What Is Profit Range?
Profit range refers to the range of prices within which an investment position returns a profit. Certain strategies will determine the downside breakeven point and an upside breakeven point for a given investment position. The range between the two points is known as the profit range.
Understanding Profit Range
Profit range can be described as the range of potential profitable outcomes from a given investment position. Profit range is a helpful tool for investors, enabling them to compare against the volatility of an underlying asset when designing an investment strategy.
In most circumstances, solid investment strategies will match profit ranges with appropriate volatilities. Large profit ranges should usually be matched with high volatility assets, while smaller profit ranges should be paired with lower volatilities. Mismatches between volatility and profit range tend to lead to losses on a position.
The volatility of a security is associated with the amount of uncertainty or risk associated with the value of that security. A security with high volatility can change drastically over a short period of time, which can be attractive to investors looking for a fast, high return on an investment. Risk-averse investors, on the other hand, generally prefer to play it safe with steady performing, lower volatility securities.
Profit range is commonly used by options investors because the gains or losses of these financial derivatives, which give buyers the right, but not the obligation, to buy or sell an underlying asset, are capped at a certain level.
- Profit range refers to the range of prices within which an investment position returns a profit.
- Certain strategies will determine the downside breakeven point and an upside breakeven point for a given investment position; the range between the two points is known as the profit range.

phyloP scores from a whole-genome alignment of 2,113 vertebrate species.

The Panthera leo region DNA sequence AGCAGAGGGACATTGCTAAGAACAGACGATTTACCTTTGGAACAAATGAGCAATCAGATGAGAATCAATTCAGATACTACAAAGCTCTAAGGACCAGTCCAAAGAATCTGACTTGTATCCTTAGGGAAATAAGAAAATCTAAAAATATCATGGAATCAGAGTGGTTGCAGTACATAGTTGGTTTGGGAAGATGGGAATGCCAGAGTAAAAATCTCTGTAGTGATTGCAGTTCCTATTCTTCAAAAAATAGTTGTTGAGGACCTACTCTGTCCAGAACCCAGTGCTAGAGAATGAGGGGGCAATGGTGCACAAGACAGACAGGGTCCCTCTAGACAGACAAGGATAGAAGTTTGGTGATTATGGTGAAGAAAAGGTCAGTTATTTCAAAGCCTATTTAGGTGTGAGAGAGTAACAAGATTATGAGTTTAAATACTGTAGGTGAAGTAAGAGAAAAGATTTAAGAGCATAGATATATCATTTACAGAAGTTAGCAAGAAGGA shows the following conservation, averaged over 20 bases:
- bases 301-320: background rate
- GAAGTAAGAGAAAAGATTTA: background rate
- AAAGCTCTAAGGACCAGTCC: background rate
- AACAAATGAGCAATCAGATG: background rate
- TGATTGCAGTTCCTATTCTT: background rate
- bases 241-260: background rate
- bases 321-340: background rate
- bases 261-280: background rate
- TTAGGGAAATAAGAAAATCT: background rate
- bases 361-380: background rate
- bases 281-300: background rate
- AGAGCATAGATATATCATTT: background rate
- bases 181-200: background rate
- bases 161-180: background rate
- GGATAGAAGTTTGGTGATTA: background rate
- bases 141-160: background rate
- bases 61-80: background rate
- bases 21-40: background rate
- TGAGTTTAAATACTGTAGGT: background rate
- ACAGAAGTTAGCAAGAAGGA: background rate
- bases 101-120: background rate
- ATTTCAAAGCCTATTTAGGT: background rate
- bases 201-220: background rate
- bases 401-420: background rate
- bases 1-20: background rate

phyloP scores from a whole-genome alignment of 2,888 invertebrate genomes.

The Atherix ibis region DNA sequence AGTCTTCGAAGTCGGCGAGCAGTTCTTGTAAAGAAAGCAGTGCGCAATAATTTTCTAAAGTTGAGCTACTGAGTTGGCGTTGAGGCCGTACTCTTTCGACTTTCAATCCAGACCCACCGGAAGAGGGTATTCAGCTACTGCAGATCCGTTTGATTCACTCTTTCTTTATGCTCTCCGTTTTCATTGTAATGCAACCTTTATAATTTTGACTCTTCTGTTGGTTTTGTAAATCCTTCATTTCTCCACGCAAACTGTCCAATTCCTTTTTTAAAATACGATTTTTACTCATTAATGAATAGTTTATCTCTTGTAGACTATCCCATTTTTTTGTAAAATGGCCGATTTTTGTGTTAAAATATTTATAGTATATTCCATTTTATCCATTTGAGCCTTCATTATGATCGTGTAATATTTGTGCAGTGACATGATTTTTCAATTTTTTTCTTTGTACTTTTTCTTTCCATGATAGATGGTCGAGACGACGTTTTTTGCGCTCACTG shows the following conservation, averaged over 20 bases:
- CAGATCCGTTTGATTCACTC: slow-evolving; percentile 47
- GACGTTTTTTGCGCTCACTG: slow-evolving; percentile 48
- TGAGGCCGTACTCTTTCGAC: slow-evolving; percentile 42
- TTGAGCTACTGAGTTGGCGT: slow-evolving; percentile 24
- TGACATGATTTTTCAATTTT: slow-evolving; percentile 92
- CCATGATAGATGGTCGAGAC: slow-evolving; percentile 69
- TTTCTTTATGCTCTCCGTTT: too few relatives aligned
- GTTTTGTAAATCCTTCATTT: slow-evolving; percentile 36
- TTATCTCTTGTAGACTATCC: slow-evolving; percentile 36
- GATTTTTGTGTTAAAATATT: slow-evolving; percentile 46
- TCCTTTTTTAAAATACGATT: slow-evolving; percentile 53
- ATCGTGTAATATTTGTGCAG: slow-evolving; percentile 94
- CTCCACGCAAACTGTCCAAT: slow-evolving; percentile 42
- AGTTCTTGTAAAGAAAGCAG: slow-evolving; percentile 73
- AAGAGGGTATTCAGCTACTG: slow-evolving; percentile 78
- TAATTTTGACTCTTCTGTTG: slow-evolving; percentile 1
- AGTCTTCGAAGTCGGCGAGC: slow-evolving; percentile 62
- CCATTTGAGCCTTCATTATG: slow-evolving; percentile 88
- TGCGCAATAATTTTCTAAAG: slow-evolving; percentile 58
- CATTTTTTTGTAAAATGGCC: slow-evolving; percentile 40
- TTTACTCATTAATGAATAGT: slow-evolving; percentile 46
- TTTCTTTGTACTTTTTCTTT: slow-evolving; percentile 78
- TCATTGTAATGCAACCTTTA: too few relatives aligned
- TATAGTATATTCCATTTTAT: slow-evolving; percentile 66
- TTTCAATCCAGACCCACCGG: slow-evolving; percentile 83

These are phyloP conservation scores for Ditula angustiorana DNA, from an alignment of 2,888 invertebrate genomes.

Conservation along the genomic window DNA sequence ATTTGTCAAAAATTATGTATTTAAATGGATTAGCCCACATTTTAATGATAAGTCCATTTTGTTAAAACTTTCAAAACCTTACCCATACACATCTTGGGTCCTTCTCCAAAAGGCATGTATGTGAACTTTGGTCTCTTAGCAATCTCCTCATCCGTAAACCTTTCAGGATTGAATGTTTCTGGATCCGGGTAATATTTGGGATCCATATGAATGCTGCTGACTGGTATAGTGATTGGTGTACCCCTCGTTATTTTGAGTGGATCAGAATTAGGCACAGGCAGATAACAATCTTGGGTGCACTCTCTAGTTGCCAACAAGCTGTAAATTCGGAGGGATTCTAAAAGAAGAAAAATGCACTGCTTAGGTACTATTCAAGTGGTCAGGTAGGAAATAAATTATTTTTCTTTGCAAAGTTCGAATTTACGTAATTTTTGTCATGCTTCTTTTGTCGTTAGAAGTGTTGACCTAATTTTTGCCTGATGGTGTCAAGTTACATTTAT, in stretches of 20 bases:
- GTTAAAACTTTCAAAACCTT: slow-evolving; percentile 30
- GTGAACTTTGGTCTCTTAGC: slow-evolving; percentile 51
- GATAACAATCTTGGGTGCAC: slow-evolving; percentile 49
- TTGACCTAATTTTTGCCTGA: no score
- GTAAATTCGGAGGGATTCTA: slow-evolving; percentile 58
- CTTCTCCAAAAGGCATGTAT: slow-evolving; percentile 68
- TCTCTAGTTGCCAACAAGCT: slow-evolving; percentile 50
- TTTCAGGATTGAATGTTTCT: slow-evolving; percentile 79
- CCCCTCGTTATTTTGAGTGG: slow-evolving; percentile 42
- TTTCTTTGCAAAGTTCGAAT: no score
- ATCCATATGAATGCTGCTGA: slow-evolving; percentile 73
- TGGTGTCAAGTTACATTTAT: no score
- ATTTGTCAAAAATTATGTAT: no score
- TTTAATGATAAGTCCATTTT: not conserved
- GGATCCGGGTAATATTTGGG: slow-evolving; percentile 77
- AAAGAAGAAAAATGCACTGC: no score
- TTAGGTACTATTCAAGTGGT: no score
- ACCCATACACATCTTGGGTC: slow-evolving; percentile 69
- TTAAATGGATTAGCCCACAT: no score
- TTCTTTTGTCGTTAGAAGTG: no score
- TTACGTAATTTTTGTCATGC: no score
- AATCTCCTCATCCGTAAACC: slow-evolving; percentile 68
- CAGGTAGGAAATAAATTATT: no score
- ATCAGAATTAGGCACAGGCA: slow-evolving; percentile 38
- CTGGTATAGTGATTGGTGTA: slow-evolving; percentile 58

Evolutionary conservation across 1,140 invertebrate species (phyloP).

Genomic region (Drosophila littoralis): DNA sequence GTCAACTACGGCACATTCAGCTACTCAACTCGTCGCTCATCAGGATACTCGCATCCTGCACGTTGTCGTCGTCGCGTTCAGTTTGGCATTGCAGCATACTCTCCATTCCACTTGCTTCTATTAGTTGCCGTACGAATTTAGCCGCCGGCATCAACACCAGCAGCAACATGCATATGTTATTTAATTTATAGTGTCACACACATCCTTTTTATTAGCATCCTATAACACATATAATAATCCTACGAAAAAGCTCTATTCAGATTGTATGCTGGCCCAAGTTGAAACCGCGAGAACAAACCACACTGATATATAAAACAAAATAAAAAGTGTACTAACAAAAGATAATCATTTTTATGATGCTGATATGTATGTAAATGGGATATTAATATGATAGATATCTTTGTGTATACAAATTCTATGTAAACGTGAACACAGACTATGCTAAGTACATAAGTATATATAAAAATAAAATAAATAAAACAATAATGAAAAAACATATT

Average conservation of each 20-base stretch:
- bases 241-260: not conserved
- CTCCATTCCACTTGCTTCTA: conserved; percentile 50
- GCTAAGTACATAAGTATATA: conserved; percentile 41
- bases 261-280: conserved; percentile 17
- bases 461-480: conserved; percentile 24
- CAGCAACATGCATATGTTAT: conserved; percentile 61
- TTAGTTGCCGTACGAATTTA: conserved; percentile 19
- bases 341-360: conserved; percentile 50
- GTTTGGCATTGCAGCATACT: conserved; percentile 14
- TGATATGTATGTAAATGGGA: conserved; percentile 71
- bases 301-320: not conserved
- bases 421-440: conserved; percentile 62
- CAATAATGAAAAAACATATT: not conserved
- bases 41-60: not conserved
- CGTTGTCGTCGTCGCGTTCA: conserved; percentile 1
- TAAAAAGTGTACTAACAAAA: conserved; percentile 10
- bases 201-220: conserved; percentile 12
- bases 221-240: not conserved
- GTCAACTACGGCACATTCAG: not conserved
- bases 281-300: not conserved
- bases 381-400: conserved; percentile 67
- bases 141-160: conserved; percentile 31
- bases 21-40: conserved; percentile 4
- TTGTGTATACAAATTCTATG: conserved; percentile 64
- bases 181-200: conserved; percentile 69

- Profit range is commonly used by options investors because the gains or losses of these financial derivatives, which give buyers the right, but not the obligation, to buy or sell an underlying asset, are capped at a certain level.
Profit Range Method
A profit range hinges on a break-even point (BEP). For stock or futures investors, a breakeven point is determined by comparing the market price of an asset to the original cost, with the breakeven point being reached when the two prices are equal.
Companies also use breakeven points to gauge their return on investment (ROI). In this case, the breakeven point is the point at which total revenue and total cost of doing business are equal, resulting in neither gain nor loss. Monitoring the breakeven point for a business has a number of useful strategic applications, including assessing capacity and maximum profits after expenses are covered, as well as determining the amount of loss a company can sustain in the event of a downturn.
Break-even analysis relies on scrutiny of the contribution margin, the excess between the selling price of the product and total variable costs. Since fixed costs do not fluctuate the way that sales or variable costs do, they represent a constant foundation within the operating costs for a business. Breakeven analysis examines demand and price levels to determine the most desirable outcomes for production and sales.
A downside breakeven point is determined by the least desirable circumstances in regards to variable costs, while still remaining viable in the marketplace. In contrast, an upside breakeven point will be identified by the most desirable variable costs in relation to overall sales income. Profit range is established once the upside and downside breakeven points are defined, suggesting that in many cases the profit range is closely associated with the associated variable costs.